On a more serious note – I pray that you will find wisdom, courage and determination to overcome challenges and grasp opportunities; I hope that you will develop a strong moral compass that will help you navigate towards leading honorable lives. I pray that at the end of it all, you will all be able to look back at extraordinary lives free of regret, full of satisfaction, happiness and fulfillment. And that I will learn, year after year, with great pride, of all the good you have done as wonderful human beings and as my friends.

Thank you.

Tashi Delek!

 

Facebook Comments:

Comments

  1. Chencho Dorji says:

    Well………..our King’s speech was very excellently delivered i am proud to be born in the kingdom with good and farsighted leaders like our Past kings and the present king of Bhutan.

  2. Bhutanese Blogger says:

    This was written in 2009. Some figures have changed since then.

    Dear Graduates

    An unemployment level of 4%, prospects of a smaller civil service and the layoffs in the private sector aren’t good news for you all. Our job market has become more challenging in recent times.

    All of you sound incredibly talented and well grounded, and I am sure that your expectations are realistic. You don’t normally graduate again. So take some time to assess where you want to go on from here but be ready to be disappointed in your search.

    For many reasons, everybody aspires to work in the civil service. Yes – it provides wide ranging opportunities – from attending to the public to working on a national policy – but you can also become a clone (a typical civil servant who is satisfied with life). So be sure that you have good networking skills – they are useful at all stages and places. You should also have a huge supply of tolerance and patience to see you through long meetings, demanding bosses and people who complain how inefficient civil servants are. If you have good ideas – better. If you don’t have any – be open and willing to explore. Work hard, voice your thoughts and take initiatives (although these may not be demanded of you). Avoid the temptation of being a ‘YES’ man and develop a reputation for delivering results.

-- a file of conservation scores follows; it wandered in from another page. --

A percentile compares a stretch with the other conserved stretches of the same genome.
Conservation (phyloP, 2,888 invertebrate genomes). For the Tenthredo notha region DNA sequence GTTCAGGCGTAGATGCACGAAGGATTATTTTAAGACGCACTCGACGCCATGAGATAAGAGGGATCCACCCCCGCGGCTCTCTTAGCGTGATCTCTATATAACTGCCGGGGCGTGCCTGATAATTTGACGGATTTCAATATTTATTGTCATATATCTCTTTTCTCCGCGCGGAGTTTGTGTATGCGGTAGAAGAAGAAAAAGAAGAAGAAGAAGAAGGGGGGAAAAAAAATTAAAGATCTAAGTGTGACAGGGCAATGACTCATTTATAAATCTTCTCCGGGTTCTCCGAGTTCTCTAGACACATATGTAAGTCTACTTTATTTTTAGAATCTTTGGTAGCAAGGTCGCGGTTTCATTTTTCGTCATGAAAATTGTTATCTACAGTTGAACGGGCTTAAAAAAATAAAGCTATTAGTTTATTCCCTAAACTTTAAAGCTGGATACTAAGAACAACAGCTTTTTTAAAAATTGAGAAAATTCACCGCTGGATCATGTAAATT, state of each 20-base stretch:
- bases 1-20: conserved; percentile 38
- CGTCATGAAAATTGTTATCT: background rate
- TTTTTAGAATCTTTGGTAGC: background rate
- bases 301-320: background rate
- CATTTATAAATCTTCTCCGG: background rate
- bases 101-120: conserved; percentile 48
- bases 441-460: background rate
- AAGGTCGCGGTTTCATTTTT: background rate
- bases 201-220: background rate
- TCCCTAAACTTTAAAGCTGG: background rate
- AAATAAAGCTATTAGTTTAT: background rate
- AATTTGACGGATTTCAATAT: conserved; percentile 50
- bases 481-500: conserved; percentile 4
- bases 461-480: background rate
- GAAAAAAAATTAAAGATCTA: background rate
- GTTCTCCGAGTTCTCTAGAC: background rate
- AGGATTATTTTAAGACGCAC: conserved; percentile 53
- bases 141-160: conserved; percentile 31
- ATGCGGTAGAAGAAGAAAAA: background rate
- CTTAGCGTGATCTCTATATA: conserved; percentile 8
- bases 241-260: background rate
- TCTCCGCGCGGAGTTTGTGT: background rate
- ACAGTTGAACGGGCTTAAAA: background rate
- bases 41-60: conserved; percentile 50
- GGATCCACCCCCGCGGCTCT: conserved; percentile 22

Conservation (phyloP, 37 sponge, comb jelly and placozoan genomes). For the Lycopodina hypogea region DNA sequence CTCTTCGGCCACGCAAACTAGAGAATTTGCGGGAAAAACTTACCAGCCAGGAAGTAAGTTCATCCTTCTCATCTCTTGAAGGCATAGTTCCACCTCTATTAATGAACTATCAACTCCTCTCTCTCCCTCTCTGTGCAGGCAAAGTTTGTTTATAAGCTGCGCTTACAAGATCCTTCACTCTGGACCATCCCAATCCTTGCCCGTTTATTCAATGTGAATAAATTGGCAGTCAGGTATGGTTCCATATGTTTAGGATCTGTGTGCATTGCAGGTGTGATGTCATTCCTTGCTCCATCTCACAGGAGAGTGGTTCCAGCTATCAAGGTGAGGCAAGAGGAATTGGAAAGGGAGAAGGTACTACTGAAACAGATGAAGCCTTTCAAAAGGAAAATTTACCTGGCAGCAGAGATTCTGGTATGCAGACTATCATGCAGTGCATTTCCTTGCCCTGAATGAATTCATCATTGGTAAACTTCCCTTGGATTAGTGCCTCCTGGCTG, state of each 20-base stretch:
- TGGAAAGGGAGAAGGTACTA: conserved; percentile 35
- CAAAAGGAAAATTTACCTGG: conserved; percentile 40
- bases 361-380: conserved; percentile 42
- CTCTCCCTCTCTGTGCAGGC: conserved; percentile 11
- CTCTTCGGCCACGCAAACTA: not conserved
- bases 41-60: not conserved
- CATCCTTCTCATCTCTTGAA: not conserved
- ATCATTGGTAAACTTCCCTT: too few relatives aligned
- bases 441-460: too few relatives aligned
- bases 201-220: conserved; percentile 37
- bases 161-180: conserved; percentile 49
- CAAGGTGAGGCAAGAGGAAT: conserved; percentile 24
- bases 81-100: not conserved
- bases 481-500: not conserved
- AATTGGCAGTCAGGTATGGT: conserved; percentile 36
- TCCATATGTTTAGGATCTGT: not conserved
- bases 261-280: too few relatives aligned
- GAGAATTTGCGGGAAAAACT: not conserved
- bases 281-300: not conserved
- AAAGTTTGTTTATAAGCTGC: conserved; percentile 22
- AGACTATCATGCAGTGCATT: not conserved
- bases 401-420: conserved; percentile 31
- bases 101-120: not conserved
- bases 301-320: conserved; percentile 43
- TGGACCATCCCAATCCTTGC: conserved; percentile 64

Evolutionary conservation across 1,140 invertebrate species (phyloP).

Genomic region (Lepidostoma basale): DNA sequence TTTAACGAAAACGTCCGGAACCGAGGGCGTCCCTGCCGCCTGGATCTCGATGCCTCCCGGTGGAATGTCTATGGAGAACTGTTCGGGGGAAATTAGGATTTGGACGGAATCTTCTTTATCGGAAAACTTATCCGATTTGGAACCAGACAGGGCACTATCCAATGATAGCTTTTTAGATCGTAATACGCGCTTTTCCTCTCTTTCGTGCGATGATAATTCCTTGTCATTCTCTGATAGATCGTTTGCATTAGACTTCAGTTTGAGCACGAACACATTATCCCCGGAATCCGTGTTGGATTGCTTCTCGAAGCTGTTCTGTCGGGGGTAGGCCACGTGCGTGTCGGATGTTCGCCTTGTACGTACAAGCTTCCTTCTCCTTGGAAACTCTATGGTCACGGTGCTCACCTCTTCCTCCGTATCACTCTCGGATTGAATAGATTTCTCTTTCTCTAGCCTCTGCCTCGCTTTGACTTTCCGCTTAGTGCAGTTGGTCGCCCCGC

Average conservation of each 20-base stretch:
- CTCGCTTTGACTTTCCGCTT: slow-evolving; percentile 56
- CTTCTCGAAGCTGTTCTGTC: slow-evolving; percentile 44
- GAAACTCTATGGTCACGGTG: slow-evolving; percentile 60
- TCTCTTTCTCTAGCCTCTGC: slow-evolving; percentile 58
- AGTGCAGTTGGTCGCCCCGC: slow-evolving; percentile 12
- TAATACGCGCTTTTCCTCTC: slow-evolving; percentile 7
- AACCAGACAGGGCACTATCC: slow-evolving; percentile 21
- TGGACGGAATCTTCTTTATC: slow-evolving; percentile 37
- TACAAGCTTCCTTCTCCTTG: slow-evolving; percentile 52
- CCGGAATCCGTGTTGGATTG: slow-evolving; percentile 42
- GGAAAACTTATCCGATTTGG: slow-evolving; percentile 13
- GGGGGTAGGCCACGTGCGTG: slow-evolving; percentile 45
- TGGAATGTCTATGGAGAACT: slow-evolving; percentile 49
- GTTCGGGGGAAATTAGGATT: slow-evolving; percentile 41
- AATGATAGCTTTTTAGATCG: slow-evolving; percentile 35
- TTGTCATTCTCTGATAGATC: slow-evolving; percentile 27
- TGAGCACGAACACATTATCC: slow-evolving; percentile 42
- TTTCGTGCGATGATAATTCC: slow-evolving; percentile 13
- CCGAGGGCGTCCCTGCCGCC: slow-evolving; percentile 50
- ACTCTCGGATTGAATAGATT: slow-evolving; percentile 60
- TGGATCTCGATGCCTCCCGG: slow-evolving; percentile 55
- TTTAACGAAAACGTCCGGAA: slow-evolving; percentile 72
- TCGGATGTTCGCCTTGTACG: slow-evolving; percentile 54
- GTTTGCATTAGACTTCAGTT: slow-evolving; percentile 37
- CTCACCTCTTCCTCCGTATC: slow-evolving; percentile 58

But if you are entrepreneurial and enjoy working really hard, consider working for a private company or starting something new. All you need is a good idea and a lot of passion. You will develop commercial skills that will place you well to take advantage of our economy which is being liberalised. And Bhutan needs more entrepreneurs. With our Government committed to developing the sector, the opportunities will only increase.

    Another option is to go for higher studies but personally, I think, a few years of working experience makes pursuing a post-graduate degree more enriching. And you could still be looking for work after three years.

    But if you aren’t interested in any of these, there is yet another career path you could choose –

    You have a degree and qualify to to represent your people in the national assembly. Network and develop your political capital. Go home and establish your credentials. I hear that being an MP isn’t a difficult job. My convictions come from desiring to see or hear of something substantial done by the MPs. I could be wrong. But you have a good opportunity to prove that MPs need more talents than just the ability to be either garrulous in their arguments or subservient in their conduct.

    Finally as you start looking for jobs, enhance your CV either by volunteering your time or learning something new. Now is the time to meet people, question and learn as much as you can. As you mature – you are expected to know something and lose that liberty to ask questions.

    And maintain lots of positivity and modest levels of overconfidence (overconfidence does help).

    All the best.

Trackbacks

  1. […] Blogger” left a comment on “Leadership of the Self”, a post targeted at this year’s graduates.  In his comment (don’t ask how I know his gender) […]

Leave a Reply